Museum-making: ‘New’ Canadians reimagine heritage and citizenship

Susan Ashley

Research output: Chapter in Book/Report/Conference proceedingChapter


This chapter explores how heritage institutions, particularly museums, contribute to practices of democracy as spaces and media of knowledge-building used by “new” Canadians. What is represented in a museum, a public space, can affect how Canadian society sees itself, how outsiders see us, and who is defined as belonging to this community as citizens. Museums have historically been situated at the intersection of representation and citizenship, as both formally and informally inscribed. They represent and authenticate official statements about meaning and belonging, while at the same time serving as “neutral” public spaces for knowledge-building and citizen participation. Museums legitimize versions of a state or community’s history, what is accepted as heritage, who belongs to that heritage, who has membership and status within a community, and who does not belong. And expressions of nondominant players may be included or appropriated by this institution. Yet at the same time they serve as informal public spaces or arenas for social interaction and dialogue. The balancing of these seemingly incommensurate roles has been a central question in museology—representing and shaping citizens on one hand, and on the other serving as site and tool for alternative meaning-making, expressions, and participation in culture, heritage, and citizenship.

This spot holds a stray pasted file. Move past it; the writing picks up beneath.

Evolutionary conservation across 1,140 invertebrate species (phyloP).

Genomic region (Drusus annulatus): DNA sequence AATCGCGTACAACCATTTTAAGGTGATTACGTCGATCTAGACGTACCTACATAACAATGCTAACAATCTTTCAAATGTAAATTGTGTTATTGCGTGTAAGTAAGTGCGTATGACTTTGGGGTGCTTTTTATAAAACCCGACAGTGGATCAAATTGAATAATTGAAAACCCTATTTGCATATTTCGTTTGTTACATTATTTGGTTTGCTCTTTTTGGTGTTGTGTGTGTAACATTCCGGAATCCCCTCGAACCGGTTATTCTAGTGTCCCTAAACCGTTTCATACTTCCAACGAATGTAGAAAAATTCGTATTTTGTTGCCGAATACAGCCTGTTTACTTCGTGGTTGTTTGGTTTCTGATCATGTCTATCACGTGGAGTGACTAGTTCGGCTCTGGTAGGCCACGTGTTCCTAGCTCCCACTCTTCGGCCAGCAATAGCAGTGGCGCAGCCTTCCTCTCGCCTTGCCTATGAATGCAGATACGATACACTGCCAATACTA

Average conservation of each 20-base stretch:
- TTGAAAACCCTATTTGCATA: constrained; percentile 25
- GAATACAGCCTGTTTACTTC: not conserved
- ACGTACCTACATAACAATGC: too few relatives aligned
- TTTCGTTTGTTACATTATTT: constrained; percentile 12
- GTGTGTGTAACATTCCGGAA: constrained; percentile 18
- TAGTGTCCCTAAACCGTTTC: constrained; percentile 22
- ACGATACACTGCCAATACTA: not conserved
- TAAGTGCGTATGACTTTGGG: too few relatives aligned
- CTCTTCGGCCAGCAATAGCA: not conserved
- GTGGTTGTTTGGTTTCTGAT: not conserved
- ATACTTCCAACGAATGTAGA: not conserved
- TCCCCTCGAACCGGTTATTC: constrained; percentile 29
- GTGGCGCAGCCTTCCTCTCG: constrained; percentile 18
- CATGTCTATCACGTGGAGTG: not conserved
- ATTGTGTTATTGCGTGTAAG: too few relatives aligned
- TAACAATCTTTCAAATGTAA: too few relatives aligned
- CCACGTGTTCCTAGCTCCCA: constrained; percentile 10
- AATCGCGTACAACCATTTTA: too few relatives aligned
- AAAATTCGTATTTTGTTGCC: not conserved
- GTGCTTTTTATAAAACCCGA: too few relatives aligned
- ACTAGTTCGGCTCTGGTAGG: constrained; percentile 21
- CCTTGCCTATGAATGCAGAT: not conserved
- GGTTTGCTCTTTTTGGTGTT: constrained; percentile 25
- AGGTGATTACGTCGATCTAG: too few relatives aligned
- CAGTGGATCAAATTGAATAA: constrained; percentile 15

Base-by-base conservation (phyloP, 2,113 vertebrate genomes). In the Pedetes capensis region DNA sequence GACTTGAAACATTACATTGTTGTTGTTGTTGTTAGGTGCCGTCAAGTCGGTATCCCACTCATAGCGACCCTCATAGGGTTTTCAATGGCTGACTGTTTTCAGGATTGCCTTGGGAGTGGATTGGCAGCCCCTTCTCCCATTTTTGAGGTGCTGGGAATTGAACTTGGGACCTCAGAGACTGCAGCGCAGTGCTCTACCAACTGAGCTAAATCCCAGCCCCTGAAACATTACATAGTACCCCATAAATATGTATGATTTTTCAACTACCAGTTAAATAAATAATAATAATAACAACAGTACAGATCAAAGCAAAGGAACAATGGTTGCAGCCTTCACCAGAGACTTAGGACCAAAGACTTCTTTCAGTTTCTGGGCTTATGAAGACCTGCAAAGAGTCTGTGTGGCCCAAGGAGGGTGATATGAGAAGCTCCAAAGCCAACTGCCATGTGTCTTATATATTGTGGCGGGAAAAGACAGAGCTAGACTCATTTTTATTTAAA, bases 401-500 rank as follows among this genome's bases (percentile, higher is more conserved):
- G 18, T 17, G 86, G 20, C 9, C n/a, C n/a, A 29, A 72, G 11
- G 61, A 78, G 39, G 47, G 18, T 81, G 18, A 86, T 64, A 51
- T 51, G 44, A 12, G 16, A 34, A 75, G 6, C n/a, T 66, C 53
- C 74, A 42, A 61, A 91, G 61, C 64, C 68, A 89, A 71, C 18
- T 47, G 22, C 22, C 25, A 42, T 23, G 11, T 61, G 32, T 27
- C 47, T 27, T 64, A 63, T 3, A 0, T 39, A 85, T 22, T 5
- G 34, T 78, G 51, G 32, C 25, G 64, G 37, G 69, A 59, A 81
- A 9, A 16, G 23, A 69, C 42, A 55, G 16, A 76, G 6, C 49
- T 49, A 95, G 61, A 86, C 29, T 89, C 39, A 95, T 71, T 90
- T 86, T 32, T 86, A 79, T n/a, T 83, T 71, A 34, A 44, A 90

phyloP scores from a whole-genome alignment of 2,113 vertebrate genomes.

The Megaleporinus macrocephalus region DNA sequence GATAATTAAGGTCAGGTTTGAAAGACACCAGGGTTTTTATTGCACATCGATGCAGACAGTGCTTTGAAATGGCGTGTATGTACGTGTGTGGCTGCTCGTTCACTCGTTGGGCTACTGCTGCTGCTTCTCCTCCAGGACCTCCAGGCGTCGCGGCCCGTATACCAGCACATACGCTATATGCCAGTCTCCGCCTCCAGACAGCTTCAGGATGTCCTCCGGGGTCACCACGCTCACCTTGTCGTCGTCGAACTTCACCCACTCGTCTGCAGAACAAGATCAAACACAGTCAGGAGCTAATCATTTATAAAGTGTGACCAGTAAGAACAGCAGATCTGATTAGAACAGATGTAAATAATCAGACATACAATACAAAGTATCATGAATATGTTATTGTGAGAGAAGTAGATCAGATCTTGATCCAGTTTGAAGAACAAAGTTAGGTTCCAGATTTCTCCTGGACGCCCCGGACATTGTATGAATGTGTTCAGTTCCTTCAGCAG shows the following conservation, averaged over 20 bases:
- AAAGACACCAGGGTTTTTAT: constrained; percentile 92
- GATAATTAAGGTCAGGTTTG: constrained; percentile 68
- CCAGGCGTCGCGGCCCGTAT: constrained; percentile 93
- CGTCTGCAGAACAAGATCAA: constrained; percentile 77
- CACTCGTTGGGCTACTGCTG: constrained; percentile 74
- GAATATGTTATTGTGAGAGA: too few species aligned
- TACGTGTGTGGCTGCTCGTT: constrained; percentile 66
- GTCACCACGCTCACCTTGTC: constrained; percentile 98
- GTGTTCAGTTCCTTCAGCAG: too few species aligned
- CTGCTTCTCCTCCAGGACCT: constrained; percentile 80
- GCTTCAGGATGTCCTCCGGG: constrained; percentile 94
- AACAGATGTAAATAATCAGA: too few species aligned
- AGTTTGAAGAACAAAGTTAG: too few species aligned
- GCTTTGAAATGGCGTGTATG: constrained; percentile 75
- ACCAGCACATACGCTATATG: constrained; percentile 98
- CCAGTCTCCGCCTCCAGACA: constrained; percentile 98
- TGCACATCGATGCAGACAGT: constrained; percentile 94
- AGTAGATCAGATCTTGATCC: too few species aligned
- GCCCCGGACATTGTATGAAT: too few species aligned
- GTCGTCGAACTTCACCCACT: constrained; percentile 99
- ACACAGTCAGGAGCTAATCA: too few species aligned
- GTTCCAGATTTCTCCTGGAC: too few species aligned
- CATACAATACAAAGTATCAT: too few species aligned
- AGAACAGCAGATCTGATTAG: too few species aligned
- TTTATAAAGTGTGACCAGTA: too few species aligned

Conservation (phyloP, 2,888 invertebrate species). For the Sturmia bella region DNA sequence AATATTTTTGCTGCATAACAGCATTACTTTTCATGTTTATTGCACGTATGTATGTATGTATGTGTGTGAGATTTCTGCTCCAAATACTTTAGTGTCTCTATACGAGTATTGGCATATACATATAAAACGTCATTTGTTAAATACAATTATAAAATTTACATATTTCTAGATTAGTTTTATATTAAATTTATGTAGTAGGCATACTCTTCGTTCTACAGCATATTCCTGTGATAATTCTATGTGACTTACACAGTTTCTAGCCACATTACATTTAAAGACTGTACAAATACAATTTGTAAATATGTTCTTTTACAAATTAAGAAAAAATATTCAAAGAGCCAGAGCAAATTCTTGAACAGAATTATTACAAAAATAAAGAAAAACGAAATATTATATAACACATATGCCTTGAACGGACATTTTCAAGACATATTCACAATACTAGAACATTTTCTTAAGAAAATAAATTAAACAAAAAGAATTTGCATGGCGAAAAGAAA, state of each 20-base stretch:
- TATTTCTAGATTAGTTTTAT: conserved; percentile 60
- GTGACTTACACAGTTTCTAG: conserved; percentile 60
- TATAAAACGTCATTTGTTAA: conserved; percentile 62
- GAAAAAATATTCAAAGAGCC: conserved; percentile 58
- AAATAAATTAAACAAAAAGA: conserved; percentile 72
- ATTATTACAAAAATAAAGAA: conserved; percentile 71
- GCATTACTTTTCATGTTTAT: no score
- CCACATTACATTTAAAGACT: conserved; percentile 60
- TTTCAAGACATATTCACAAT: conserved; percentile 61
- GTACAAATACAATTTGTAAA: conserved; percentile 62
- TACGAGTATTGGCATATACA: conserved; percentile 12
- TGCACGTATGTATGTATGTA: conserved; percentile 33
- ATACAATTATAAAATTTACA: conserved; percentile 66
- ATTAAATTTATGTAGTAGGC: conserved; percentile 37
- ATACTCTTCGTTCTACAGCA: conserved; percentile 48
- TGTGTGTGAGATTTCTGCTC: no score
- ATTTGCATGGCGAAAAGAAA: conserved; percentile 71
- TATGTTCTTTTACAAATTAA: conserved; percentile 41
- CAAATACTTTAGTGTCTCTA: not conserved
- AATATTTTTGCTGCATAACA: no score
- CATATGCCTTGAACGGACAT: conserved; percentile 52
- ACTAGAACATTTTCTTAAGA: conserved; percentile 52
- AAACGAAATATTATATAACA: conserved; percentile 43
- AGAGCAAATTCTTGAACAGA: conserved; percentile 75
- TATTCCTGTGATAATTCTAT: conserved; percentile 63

Original languageEnglish
Title of host publicationRepresentation and Citizenship
EditorsRichard Marback
Place of PublicationDetroit
PublisherWayne State University Press
Number of pages232
ISBN (Print)9780814342473
Publication statusPublished - Oct 2016

Publication series

NameSeries in Citizenship Studies
PublisherWayne State University Press


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